French Twist: A New Photographic Series
WORDS Bob Doerschuk
A round nine years ago, after two decades in Manhattan’s corporate world, a sojourn to Sedona, Arizona, and a brief return to New York City, Carla Ciuffo moved to Nashville. Her plan was to open a massage center in East Nashville. It’s still there—the O.Liv Body Bar on Main Street.
Ciuffo, though, isn’t. She spends her days now at home in East Nashville, in a somewhat cramped studio, working on projects that synthesize different new media, most recently through her work as artist-in- residence at an unlikely learning center: Harvard University’s Disease and Biophysics Group.
One recent sunny morning, on the patio at Barista Parlor, she revealed the results of her explorations. “These are nanofibers,” she says, opening a plastic container and removing a small patch of white material. It’s thin, almost translucent, nearly weightless, deceptively strong. “See how it almost feels alive, the way it bounces around in your hand?”
Ciuffo seems to be in a state of perpetual enthusiasm. That, however, is understandable. Though she never formally studied art or photography, she felt inspired when she first picked up her mother’s camera, in 2006. “My mom had just died a month or so before,” Ciuffo remembers. “And I became obsessed with her camera. I couldn’t put it down. I started experimenting and seeing all the fantastic things I could do to create my own world.”
Perhaps unfettered by training, Ciuffo followed her own instinct and imagination. These led her to connect with Kit Parker, professor of bioengineering and applied physics at Harvard and a friend of Nashville gallery owner Susan Tinney. While Parker’s goal was to apply nanofibers to healing wounds and regenerating tissues, Ciuffo sensed a more aesthetic potential.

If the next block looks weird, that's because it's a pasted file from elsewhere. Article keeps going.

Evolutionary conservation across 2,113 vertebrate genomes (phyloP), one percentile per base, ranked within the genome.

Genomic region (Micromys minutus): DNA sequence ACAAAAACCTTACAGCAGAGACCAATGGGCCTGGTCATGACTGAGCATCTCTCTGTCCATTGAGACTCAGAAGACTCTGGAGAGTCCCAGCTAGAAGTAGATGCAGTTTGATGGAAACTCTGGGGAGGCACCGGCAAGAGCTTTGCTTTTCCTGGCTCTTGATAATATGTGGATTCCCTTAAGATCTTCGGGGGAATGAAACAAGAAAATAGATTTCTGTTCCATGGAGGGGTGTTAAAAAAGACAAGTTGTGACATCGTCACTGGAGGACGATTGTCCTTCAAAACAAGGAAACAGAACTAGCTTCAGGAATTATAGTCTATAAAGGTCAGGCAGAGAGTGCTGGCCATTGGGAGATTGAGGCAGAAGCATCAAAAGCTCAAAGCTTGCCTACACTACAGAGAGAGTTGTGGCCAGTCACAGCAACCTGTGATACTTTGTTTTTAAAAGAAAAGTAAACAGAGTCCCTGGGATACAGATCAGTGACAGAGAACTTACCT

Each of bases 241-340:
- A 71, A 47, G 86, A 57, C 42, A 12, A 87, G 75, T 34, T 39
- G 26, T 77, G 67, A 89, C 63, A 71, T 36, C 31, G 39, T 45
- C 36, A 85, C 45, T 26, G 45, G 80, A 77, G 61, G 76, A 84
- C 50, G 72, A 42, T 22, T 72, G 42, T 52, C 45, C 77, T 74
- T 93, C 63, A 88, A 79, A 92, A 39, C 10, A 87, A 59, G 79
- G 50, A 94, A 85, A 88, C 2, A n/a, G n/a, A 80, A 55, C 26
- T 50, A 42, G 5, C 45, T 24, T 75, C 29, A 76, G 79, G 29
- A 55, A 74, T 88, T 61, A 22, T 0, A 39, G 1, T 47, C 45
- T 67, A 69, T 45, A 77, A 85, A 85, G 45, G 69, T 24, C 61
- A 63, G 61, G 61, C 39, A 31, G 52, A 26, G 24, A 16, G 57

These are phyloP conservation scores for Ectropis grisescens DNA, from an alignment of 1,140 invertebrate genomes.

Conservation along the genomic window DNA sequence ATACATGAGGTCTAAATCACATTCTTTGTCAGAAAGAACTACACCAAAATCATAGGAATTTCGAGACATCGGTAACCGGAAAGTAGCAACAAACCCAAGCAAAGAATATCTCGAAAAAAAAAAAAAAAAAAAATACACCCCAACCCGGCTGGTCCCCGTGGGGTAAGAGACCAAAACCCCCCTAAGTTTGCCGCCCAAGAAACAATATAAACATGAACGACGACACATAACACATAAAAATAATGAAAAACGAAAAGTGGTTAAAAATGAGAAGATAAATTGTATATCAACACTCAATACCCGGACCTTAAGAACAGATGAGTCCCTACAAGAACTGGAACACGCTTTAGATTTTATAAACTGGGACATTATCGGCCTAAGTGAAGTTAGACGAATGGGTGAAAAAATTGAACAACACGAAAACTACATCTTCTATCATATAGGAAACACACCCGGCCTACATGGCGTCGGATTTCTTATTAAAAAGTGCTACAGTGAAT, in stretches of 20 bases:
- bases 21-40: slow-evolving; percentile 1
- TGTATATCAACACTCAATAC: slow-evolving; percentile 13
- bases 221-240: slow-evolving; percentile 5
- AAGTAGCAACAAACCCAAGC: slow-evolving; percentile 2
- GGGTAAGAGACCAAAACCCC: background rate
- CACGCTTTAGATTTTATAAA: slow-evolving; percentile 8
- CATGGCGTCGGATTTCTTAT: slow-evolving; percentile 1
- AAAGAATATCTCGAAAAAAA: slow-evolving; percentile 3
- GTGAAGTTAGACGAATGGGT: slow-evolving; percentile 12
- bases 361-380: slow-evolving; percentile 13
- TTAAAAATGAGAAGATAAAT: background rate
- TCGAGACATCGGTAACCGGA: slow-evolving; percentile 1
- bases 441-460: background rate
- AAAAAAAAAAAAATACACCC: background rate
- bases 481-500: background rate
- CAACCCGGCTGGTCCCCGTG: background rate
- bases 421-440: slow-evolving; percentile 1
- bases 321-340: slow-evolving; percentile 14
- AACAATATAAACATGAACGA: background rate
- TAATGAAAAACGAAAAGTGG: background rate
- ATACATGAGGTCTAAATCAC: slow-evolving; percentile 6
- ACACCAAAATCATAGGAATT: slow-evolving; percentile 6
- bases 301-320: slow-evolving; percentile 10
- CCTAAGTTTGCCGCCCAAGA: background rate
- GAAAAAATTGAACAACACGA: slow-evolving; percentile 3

For example, in her French Twist series, Ciuffo applies her appreciation for nanofiber to a series of photographs featuring Becca Place from Nashville’s New Dialect dance collective. “I really longed to put the nanofiber onto an actual human being but I couldn’t get enough of it—it takes a year to make a fishbowl- sized amount,” she says. “So we wrapped and veiled Becca in gauze. Veils can be symbols of oppression or they can be sensual. I had this incredible day, capturing Becca in movement with this beautiful imagery of trailing gauze.”
There was one technical problem. “I inherited all these slides from my parents, which I brought to the shoot. They’d traveled all over the world and gotten all these cool images, which I wanted to project on this blank brick wall behind Becca. But the slide projector died, so I had to digitally scan those slides to get the imagery you see now.”
Even now, in this series, Ciuffo senses the presence of her parents, as much as she felt the camera had connected her to her mother. “This work is very intense for me,” she says. “The French Twist series is like a spiritual collaboration with my mom and dad. It’s a lovely feeling to integrate them into what I’m doing.”
Styling, hair and makeup by Caitlin Hart